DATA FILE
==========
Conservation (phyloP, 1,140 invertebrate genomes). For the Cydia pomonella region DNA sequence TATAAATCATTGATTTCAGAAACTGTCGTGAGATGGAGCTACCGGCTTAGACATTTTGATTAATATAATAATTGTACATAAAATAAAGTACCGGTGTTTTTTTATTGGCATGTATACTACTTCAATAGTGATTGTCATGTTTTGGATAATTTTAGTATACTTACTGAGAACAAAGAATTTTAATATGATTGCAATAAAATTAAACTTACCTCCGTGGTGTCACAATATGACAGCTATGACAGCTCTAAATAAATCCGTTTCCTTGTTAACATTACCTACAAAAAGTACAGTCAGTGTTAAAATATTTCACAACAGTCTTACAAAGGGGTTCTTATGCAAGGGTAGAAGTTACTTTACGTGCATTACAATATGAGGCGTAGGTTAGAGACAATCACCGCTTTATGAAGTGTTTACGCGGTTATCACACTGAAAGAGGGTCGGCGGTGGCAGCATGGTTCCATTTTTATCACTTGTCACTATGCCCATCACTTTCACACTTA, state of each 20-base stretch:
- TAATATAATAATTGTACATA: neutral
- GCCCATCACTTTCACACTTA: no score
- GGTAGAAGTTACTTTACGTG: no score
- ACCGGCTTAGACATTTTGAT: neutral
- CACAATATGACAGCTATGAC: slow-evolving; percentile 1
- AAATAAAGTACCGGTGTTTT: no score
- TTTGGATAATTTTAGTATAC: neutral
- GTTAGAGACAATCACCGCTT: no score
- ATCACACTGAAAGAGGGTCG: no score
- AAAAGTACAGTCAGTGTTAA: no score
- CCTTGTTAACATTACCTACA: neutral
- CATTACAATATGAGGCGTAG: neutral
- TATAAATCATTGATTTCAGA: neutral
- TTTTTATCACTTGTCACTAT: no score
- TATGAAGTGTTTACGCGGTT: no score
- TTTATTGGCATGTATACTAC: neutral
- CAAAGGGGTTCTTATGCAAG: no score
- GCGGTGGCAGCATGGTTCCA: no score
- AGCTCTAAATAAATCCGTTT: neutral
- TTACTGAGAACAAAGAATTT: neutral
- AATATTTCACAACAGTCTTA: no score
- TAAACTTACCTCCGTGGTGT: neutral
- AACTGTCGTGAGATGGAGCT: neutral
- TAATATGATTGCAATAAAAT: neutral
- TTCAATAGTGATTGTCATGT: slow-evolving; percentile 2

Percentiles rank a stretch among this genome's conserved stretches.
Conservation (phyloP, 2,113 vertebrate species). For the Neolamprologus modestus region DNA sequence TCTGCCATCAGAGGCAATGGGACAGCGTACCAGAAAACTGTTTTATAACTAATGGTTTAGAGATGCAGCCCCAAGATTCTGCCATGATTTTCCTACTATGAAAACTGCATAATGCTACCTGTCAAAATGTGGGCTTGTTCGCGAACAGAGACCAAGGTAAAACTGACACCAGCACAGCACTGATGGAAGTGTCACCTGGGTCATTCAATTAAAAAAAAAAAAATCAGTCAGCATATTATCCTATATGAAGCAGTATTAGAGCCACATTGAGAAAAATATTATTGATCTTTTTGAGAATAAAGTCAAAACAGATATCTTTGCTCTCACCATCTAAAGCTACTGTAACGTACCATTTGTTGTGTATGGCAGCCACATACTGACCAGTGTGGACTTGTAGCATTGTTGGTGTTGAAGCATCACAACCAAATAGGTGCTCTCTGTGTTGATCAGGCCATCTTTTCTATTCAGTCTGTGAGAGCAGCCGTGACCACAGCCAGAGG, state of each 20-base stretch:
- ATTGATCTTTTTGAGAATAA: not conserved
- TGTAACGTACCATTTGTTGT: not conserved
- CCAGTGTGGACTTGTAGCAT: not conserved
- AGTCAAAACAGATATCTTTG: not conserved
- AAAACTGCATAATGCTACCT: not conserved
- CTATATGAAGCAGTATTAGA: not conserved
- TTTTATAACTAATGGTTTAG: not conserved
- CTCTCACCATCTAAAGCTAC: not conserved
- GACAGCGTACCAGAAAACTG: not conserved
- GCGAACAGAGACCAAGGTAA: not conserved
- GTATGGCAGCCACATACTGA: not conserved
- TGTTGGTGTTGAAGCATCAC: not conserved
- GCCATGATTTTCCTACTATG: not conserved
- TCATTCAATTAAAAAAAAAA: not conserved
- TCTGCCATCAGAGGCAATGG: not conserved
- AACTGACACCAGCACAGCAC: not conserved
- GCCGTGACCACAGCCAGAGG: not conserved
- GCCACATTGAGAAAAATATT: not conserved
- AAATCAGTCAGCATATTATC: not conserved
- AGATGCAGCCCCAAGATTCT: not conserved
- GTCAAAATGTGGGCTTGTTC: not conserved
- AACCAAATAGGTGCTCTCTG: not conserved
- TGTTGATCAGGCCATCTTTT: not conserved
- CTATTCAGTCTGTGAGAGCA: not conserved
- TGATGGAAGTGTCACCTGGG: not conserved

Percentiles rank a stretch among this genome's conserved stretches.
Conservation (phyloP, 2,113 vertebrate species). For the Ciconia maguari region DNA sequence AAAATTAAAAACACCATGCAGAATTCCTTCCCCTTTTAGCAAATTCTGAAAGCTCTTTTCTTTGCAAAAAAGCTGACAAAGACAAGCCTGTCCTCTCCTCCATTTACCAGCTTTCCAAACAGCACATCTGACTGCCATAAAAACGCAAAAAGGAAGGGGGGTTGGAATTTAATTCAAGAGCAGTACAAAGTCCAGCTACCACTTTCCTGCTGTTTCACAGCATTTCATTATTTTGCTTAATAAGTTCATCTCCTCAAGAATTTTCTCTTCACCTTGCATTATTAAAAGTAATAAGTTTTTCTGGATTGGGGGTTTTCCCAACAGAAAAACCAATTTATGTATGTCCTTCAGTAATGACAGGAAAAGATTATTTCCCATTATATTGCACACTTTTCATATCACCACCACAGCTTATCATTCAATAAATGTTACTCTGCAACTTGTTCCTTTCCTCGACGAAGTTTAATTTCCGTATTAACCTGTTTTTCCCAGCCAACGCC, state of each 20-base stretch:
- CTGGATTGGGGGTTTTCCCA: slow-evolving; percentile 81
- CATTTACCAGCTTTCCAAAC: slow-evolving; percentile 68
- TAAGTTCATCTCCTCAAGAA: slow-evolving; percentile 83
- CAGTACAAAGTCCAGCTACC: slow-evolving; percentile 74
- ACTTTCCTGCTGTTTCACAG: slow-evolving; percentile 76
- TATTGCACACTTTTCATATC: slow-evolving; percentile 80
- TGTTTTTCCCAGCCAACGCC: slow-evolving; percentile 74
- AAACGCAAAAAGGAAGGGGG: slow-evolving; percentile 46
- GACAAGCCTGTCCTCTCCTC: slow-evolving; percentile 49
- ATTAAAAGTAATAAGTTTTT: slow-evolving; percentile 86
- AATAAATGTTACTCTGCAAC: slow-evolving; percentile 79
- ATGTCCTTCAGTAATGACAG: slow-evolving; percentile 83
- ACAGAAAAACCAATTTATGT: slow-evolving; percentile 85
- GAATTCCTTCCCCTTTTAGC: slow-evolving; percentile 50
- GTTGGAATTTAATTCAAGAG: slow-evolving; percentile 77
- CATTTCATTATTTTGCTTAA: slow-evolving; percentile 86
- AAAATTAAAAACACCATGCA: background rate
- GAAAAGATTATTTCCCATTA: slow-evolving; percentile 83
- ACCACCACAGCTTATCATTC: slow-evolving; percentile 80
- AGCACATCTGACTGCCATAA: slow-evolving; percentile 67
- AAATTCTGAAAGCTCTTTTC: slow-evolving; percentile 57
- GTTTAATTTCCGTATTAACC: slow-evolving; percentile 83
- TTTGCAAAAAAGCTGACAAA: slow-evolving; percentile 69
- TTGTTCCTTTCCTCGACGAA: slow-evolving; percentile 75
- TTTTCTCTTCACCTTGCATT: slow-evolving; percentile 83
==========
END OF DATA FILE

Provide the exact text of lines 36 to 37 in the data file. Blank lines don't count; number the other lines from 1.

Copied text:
- CTCTCACCATCTAAAGCTAC: not conserved
- GACAGCGTACCAGAAAACTG: not conserved